The interaction of shocks with two-phase flows occurs in many technical applications such as spray generation and liquid-fuel combustion. The complexity implied by the occurrence of shock-interface interactions prevents a reliable prediction by experiments. A reliable prediction by simulation is currently obstructed by uncertainties in interaction modelling and uncertainties of initial and boundary data. The motivation of the current project can be summarized as: (i) to assess known uncertainty quantification methods for a physically complex interaction problem in fluid mechanics, (ii) improve such methods or develop new methods which are better suited and allow for more efficient application to complex interactions in fluid mechanics, (iii) for the first time achieve a quantitative estimate for the different modelling and physical uncertainties determining shock-interface interactions in two-phase flows.
The objective of the described project is the analysis and quantification of the uncertainty implied by the assumed properties for gas and liquid (equation of state, surface tension, viscosity), and due to corrugations of impinging shock and interface with shock-liquid-droplet interaction. A suitable uncertainty measure needs to be defined based on the time and space evolution of the fluid state variables or derived quantities such as vorticity. The uncertainty measure should reflect the main engineering objective of shock-bubble interaction, i.e. increase of chaotic mixing. The flow state is computed by a simulation code where the conservative interaction method recently proposed by us is implemented.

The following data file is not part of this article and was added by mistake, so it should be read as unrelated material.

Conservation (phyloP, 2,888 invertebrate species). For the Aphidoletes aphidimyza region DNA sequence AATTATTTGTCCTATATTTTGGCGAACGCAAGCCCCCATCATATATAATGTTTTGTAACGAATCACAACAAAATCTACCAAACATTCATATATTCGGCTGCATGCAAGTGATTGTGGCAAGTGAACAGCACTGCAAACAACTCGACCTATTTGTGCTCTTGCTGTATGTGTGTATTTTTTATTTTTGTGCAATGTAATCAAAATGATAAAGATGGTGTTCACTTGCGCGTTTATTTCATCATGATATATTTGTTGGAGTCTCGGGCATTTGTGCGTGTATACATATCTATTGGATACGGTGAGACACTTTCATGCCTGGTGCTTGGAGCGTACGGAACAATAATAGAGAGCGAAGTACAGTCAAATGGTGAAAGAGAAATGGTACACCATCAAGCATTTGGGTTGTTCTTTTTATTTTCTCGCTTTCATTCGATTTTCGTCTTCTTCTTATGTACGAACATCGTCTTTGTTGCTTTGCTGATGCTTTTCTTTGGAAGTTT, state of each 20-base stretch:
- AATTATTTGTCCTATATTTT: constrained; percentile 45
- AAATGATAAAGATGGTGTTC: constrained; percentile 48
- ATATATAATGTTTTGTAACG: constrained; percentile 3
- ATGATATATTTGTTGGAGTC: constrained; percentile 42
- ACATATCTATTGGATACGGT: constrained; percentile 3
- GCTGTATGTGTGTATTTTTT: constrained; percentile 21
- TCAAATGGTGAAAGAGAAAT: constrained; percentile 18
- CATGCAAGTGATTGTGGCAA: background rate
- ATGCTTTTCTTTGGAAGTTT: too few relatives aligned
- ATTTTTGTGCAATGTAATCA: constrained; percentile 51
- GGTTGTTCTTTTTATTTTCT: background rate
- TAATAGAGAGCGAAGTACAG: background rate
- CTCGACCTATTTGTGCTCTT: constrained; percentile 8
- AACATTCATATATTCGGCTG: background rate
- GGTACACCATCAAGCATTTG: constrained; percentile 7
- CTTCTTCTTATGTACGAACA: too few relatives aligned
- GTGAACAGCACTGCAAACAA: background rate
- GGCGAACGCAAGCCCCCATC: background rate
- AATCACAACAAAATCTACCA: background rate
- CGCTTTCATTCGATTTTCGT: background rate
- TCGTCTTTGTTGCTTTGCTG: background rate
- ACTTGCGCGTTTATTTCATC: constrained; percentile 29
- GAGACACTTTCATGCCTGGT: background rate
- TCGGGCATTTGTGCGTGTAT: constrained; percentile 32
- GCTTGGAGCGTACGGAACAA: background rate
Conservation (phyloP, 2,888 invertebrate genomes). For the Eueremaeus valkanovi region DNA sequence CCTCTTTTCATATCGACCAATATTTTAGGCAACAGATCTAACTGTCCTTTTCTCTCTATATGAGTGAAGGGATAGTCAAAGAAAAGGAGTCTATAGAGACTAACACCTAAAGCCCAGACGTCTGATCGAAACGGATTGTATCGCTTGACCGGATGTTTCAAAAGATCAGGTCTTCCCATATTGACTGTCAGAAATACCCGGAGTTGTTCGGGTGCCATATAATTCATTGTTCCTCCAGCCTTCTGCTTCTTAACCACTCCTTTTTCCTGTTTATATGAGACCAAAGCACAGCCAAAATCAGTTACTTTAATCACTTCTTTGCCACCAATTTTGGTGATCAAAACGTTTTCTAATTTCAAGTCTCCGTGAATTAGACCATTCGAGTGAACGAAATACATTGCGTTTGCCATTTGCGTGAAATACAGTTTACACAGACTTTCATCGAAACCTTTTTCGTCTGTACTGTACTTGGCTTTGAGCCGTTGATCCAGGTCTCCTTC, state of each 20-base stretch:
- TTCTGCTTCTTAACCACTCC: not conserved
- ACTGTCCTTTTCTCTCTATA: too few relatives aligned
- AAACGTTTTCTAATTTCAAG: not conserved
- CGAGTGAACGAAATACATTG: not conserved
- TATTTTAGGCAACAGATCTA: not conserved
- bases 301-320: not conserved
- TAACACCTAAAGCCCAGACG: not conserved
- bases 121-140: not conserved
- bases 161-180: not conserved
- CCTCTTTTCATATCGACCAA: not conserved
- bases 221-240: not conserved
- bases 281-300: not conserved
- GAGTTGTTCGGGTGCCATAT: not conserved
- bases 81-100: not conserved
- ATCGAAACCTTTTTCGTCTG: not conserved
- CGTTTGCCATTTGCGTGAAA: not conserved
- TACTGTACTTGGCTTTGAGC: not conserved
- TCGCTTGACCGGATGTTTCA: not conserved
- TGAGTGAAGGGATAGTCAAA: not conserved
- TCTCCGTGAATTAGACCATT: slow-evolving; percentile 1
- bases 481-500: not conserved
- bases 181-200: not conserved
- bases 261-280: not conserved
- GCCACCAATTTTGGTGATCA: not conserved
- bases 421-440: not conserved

So, K.K., et al.: "Anti-diffusion interface sharpening technique for two-phase compressible flow simulations", 2012.
So, K.K., et al.: "Uncertainty quantification for shock-bubble interaction, Proceedings of the Sonderforschungsbereich Transregio 40 (SFB-TR 40)", Germany, 2011.
So, K.K., et al.: "Anti-diffusion method for interface steepening two-phase incompressible flow", 2011.
So, K.K., et al.: "Uncertainty analysis for shock-bubble interaction", Stanford, 2010.
Professor Gianluca Iaccarino
Mechanical Engineering and Institute for Computational Mathematical Engineering, Stanford University, USA